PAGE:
If f is continuous at c then f cn f c p 601 104

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Unformatted text preview: an-value theorem (p. 613) 10.6 The Indeterminate Form (∞/∞) ; other Indeterminate Forms limit of a sequence (p. 595) uniqueness of the limit (p. 597) convergent, divergent (p. 597) pinching theorem (p. 600) Every convergent sequence is bounded (p. 597); thus, every unbounded sequence is divergent. A bounded, monotonic sequence converges. (p. 598) Suppose that cn → c as n → ∞, and all the cn are in the domain of f . If f is continuous at c, then f (cn ) → f (c). (p. 601) 10.4 Some Important Limits L Hopital’s rule...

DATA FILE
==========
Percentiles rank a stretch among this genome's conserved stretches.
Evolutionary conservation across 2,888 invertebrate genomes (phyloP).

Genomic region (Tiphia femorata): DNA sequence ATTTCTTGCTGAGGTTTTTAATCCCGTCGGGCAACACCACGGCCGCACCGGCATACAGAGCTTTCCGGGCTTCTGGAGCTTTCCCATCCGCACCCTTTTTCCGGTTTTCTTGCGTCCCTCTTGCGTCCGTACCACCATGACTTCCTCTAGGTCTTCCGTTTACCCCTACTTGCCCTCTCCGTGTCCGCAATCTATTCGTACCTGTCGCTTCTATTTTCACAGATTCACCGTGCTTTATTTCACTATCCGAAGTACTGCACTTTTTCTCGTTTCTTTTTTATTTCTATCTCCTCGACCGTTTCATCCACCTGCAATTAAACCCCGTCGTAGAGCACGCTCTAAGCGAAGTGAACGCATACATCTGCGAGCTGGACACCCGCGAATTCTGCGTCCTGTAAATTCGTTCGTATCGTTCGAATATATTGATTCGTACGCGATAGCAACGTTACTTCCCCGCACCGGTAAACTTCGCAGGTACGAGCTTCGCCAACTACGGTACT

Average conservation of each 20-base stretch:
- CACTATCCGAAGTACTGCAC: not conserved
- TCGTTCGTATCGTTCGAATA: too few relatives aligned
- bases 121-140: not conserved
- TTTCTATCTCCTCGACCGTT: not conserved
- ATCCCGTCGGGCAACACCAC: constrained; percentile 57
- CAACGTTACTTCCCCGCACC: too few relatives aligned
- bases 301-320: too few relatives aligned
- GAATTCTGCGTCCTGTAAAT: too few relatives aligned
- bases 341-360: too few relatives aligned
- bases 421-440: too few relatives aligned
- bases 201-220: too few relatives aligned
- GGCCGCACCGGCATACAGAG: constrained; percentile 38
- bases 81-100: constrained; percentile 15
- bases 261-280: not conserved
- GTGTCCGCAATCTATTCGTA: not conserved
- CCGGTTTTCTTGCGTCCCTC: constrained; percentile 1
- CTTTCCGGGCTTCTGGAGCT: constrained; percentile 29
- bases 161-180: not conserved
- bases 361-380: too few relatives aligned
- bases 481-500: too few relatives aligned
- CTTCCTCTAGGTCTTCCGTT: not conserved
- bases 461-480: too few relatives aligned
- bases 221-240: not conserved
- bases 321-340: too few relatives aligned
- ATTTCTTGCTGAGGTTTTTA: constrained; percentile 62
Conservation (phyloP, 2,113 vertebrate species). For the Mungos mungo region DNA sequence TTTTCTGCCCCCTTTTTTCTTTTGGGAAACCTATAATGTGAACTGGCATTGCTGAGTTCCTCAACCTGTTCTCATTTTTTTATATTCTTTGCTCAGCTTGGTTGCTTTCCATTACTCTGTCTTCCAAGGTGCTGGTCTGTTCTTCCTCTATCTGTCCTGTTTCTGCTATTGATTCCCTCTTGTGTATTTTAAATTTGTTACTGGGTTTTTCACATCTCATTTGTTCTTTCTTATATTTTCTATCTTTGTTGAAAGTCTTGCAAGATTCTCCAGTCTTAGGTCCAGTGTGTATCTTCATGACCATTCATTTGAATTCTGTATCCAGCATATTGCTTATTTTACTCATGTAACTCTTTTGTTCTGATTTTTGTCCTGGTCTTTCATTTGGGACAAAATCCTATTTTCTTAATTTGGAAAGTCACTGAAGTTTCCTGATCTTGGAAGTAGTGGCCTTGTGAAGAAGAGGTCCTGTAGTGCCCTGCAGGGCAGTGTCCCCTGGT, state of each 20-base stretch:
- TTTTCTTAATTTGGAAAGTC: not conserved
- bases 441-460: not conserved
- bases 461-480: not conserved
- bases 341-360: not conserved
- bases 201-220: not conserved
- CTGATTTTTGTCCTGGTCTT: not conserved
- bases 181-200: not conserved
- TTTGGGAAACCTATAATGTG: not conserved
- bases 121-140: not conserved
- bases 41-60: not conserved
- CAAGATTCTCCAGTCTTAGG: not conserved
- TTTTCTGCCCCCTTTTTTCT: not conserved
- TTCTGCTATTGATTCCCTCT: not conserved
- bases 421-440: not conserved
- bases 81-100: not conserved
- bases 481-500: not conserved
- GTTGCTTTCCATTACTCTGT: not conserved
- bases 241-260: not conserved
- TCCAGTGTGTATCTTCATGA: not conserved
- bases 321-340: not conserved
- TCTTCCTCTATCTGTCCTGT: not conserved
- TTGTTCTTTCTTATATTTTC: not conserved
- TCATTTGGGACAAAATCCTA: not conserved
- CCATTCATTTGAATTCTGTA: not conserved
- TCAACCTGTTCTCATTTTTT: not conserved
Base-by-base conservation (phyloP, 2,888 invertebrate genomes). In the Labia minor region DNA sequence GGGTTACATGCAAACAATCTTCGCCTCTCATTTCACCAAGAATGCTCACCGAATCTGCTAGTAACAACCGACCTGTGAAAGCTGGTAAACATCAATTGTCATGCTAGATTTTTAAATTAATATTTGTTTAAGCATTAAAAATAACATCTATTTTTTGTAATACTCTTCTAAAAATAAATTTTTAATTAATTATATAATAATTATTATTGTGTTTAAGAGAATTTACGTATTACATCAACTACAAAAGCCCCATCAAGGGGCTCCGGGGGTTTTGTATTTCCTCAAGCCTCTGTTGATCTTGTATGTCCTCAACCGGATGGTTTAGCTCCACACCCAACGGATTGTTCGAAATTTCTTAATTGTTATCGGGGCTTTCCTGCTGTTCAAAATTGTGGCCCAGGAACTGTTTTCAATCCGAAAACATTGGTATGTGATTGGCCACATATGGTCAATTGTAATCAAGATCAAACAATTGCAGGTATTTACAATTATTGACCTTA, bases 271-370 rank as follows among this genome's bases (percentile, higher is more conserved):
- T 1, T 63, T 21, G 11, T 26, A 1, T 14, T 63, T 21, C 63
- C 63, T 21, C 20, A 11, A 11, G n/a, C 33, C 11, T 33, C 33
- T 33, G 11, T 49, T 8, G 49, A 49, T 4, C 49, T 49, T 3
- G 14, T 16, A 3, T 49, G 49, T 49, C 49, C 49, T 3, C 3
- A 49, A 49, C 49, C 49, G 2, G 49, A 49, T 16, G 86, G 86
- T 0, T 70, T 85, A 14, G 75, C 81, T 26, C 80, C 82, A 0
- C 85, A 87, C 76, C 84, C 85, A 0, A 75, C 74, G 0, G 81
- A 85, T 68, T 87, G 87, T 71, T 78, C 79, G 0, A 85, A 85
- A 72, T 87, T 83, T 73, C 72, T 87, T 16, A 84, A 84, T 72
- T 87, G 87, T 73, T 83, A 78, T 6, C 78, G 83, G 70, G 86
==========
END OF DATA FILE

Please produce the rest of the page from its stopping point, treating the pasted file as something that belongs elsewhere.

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This note was uploaded on 10/12/2010 for the course MATH 12345 taught by Professor Smith during the Spring '10 term at University of Houston - Downtown.

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